Minimalism in design is an effective approach when it comes to developing clear, aesthetic, and functional solutions. So less can actually be more, as long as the design achieves a harmonious balance of aesthetics, function, details, and identity. It’s important to focus on how each aspect of a design contributes to the user experience and how it can be customized to its desired purpose on an individual level.

So yes, minimalist design can lead to good design, but it’s not a guarantee. But it does guarantee a good starting point.

How do you see it? Is minimalist design synonymous with good design? I’m looking forward to your comment!

Further Reading / Interesting additions

About Exploring Aesthetics:

Sarah loves asking questions and exploring the things she engages with on a daily basis. Exploring aesthetics is her column which discusses art, design, and aesthetics to explore, inspire, and question the status quo.

  1. Interesting article! I agree with your view that minimalist design does not automatically equate to good design. As a designer, I find that the most important thing in the design process is to keep the user and their needs at the forefront. Minimalist design can be aesthetically pleasing, but to me it should be contextual (!) to truly be considered good design. Many lose sight of that, thinking that minimalist design is a universal style that makes every product etc. pretty and good to use. Keep up the good work! Really exciting discussion!

  2. Very interesting article! I am a big fan of Dieter Rams and Bauhaus. I agree that minimalism alone is not a guarantee of good design and numerous factors need to be taken into account. However, it makes me wonder if sometimes the focus on details can lead to losing the clarity and simplicity of the design? Minimalism, in my opinion, can in itself create a strong identity if you appreciate just that. Ultimately, as you say, it’s about striking the right balance, but shouldn’t that also mean that sometimes we can let minimalism speak for itself rather than overload it with details? Because otherwise it’s not Minimalism anymore, is it?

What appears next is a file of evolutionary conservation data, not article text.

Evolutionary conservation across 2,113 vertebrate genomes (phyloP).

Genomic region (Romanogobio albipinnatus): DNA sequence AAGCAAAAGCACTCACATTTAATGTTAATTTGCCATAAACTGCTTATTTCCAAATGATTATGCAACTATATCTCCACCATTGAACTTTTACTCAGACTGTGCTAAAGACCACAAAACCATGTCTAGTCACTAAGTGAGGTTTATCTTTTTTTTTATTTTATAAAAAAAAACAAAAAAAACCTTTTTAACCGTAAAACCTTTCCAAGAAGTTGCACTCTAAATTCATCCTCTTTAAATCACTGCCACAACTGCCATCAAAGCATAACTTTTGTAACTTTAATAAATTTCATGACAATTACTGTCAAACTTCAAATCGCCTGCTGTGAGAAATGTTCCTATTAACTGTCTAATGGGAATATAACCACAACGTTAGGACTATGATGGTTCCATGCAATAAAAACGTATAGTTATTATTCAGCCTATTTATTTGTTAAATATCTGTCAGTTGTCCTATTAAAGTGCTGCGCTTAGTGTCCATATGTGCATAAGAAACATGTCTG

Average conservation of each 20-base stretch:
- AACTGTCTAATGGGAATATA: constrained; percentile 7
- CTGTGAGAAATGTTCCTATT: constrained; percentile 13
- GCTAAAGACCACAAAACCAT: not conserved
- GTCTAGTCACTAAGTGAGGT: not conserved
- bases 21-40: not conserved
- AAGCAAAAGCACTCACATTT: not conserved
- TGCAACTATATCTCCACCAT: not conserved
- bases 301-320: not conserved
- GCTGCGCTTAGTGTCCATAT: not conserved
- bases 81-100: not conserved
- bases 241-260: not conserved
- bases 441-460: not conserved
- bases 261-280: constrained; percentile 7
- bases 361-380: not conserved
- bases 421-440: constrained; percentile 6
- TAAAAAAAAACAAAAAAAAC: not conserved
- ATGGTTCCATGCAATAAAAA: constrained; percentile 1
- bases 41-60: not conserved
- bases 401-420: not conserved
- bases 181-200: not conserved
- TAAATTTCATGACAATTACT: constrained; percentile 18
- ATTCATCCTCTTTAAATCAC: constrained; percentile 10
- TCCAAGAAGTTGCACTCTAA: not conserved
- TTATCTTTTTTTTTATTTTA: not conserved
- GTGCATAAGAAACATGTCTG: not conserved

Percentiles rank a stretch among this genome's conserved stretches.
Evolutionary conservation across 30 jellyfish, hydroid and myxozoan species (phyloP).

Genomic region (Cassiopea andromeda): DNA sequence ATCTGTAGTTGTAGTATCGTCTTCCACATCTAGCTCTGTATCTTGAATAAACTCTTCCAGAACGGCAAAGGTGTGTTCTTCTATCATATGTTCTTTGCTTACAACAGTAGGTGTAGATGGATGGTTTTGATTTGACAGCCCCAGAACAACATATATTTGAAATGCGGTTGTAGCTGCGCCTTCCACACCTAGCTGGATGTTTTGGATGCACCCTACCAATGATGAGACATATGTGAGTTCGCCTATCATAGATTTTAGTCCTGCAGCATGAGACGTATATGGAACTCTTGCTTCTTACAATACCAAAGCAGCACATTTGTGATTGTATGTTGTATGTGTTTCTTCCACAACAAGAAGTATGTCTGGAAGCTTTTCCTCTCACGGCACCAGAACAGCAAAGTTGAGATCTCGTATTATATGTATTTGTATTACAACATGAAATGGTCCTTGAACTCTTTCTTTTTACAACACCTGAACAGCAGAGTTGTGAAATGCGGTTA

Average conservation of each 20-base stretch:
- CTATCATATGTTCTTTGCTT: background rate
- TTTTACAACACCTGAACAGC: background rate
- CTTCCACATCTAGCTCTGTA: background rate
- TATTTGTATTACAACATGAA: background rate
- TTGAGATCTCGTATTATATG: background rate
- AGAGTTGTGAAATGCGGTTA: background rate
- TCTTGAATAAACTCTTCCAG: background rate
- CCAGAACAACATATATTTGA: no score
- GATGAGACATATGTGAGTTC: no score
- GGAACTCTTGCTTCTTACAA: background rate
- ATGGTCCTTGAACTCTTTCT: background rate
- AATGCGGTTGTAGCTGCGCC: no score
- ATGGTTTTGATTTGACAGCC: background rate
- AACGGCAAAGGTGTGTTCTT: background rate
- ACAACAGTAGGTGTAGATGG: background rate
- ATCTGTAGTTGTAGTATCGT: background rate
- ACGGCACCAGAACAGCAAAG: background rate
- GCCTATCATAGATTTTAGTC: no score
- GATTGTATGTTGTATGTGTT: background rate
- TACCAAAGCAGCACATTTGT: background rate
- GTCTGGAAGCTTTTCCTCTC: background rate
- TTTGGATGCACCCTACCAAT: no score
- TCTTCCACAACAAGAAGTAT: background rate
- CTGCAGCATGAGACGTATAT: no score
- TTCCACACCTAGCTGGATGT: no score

1. Hey Shona, thanks for your comment and perspective! You’re absolutely right that sometimes the focus on details can lead to losing the clarity and simplicity of the design – and yes, with too many details it’s probably not minimalist design anymore either. Greetings from Berlin

  3. I’m a designer and I agree with many of the points in your essay… Minimalism is a great approach to focus on the essentials, however, it is important to remember that custom details and features are critical to creating a custom design. Minimalist design is the foundation of good design in my opinion, everything else then refines it…

  4. Dear Sarah, I agree with you on many points. I can understand your thoughts very well. Especially the need to combine certain aspects into a harmonious unity, I find very important. But you’re also right that it often lacks an individual character, which is a shame because minimalist design actually offers so many possibilities to create really wonderful and unique works. Overall, I think minimalism will continue to be an important and inspiring approach to design, but it’s also important to think beyond and break away from dogma. Thank you for this thought-provoking article!

Your email address will not be published. Required fields are marked *

Aesence is an independent art and design publication dedicated to minimalist aesthetics. Founded out of a deep appreciation and fascination, Aesence aims to promote awareness and appreciation of minimalism in art and design.